All galvanized items are dressed in accordance with the Australian Standard for hot- dip galvanizing. Sharp edges and dags are removed, however runs and general roughness of the zinc surface will remain. The result of high gloss and smoothness when paint has been applied over extruded metal, planed timber or pre-galvanized sheet, wire and tubing will not necessarily be achieved when applied to an item that has been hot-dip galvanized. To achieve the smoothness required for a paint-finish standard, additional dressing may be required before powder coating or painting.
Please note: if undertaking further dressing of items, care must be taken not to damage the zinc coating with heavy or excessive grinding.
In order to provide a sound substrate for a duplex coating, the galvanized surface will require abrasive blasting or application of a suitable primer.
In order to create a suitable surface for paint coatings to adhere to newly hot-dip galvanized coatings, an abrasive sweep or brush-blast may be used.
- Blast material should have a particle size no larger than 0.5mm or between 200 to 500 microns. Aluminium/magnesium silicate, limonite and other suitable mediums can be used.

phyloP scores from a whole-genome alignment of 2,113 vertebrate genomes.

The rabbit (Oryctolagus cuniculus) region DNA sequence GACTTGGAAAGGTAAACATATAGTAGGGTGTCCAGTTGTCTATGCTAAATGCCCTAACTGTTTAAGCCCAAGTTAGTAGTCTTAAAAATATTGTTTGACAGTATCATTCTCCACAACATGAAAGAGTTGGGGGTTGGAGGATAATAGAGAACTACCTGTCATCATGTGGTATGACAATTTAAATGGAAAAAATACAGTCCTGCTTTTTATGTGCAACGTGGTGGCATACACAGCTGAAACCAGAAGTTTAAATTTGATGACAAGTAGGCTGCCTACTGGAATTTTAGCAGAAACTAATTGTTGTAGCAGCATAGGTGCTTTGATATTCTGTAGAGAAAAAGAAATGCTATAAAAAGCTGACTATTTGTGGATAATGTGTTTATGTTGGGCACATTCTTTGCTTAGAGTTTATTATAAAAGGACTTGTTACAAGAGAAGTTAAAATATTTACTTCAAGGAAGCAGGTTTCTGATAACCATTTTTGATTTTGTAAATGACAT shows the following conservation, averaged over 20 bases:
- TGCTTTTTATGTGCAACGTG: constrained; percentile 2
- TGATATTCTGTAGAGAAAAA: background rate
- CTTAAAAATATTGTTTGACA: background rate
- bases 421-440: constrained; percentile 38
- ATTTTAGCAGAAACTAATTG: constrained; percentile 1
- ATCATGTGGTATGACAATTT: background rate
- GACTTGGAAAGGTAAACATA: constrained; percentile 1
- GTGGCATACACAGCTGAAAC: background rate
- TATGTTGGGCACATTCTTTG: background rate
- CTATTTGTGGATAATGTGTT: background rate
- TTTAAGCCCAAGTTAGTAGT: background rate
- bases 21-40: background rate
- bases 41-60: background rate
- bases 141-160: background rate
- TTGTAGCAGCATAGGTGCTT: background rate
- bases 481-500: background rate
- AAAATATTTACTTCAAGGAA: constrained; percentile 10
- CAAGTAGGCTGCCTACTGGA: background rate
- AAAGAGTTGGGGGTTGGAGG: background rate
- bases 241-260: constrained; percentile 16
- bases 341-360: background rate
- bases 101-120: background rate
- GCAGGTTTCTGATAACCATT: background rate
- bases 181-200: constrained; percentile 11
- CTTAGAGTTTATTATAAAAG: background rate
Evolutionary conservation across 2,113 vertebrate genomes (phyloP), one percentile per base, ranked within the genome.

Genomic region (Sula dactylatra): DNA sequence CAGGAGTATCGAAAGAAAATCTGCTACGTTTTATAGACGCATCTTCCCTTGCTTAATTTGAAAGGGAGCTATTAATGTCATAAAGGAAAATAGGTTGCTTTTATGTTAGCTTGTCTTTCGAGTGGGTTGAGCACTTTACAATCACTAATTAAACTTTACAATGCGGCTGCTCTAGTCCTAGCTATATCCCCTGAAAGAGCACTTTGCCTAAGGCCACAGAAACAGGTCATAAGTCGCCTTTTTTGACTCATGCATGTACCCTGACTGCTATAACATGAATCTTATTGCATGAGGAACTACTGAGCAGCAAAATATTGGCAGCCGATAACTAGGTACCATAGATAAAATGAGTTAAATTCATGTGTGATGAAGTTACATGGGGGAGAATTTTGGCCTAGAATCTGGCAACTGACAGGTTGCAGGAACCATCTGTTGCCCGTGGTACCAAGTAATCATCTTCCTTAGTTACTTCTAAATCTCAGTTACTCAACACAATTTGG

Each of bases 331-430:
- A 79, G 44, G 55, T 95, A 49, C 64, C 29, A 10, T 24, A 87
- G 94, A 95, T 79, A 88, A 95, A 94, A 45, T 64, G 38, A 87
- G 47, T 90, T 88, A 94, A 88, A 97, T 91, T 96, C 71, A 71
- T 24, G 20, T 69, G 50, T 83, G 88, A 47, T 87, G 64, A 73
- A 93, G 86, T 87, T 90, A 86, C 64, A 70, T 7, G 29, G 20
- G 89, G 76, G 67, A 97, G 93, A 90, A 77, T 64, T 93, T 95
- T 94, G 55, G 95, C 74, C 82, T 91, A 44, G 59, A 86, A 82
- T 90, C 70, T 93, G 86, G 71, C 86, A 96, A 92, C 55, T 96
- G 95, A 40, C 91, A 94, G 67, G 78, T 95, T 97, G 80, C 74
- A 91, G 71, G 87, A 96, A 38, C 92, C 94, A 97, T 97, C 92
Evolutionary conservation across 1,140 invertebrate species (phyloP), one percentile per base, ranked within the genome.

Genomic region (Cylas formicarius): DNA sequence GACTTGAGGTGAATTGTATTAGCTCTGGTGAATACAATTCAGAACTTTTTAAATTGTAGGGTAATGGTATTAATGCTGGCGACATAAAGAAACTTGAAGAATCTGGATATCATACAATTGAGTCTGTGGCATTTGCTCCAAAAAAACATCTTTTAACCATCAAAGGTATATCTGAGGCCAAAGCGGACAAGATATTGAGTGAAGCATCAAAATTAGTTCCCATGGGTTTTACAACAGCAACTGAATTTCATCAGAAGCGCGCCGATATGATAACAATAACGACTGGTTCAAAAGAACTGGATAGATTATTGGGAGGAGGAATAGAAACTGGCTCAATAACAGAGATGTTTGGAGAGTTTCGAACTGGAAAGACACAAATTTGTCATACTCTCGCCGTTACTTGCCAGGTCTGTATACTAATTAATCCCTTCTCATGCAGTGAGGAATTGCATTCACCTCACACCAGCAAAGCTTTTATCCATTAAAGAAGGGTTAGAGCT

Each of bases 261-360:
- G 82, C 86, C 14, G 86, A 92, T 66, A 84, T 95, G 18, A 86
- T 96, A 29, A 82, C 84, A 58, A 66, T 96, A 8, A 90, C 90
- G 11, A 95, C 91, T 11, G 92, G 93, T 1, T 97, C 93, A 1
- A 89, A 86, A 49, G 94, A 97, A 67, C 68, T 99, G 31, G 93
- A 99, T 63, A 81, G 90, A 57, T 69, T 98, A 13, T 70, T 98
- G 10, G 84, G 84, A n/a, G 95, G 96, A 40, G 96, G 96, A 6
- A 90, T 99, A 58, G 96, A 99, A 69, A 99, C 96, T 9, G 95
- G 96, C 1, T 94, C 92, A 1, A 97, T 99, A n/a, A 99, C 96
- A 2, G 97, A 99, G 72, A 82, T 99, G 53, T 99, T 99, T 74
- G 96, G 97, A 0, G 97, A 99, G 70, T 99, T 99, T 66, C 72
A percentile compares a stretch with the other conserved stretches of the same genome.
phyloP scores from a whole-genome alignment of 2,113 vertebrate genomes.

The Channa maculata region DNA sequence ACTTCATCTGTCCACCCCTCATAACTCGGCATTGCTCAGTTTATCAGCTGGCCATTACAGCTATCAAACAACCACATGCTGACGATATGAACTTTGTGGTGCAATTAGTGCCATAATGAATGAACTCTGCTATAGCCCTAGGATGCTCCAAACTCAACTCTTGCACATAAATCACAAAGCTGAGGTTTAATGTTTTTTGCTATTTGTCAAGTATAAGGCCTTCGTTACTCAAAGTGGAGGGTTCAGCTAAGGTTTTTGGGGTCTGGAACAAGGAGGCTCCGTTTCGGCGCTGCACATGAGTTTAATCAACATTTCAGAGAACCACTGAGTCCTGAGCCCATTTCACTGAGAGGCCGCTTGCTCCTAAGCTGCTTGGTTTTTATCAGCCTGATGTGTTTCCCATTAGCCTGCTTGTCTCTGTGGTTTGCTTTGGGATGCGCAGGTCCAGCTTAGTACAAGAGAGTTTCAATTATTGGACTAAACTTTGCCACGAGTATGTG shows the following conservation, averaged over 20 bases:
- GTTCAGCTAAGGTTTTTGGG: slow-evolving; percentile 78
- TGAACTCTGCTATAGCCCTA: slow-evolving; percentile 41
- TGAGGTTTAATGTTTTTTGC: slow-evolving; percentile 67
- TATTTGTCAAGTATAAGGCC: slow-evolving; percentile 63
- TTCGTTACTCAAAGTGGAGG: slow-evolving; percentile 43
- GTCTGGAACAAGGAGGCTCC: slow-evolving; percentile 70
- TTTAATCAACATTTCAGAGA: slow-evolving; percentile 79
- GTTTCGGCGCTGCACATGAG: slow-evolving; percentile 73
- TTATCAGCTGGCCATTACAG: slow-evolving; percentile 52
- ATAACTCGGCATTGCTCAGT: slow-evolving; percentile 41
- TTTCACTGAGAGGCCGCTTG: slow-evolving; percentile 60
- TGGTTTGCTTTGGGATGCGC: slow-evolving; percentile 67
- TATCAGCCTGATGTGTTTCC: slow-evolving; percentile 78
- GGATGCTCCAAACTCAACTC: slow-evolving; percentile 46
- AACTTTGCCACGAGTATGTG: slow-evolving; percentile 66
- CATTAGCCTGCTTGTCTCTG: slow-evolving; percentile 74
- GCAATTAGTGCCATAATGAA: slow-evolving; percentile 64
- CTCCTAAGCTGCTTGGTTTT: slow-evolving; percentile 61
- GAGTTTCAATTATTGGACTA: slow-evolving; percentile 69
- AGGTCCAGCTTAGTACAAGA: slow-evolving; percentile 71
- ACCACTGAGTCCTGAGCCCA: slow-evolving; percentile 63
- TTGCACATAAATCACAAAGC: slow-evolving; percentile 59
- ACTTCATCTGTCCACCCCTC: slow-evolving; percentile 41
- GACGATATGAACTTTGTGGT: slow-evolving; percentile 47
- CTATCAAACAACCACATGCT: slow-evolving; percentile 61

- Blast pressure should not exceed 40psi to ensure the minimum amount of zinc oxide is removed.
Paint coatings should be applied as soon as possible after abrasive blasting.
It is important this operation is performed carefully as the removal of excessive zinc will compromise the quality of the hot-dip galvanized coating.
If hot-dip galvanized coatings are abrasive blasted in an incorrect manner, the coating will delaminate or peel. As this procedure is a form of mechanical damage, we do not accept responsibility should peeling or delamination occur.
Wet brush or spray
The painting of hot-dip galvanized steel requires different paint systems and preparation than uncoated steel. Not all paint types will adhere to a hot dip galvanized coating and as paint formulas vary from one manufacturer to another, a technical expert in the paint field should be consulted.
Powder coatings are applied by the electrostatic spraying of dry powders that are then heat-fused at moderate temperatures to form a continuous, homogeneous coating. To ensure surface treatment applications used at Hunter Galvanizing do not interfere with the powder-coating process, purchase orders supplied with items should clearly state that a powder coating will be applied after galvanizing.
Please Note: Hunter Galvanizing cannot be held responsible for the integrity of the galvanized coating on any item once a subsequent process outside of our control has commenced.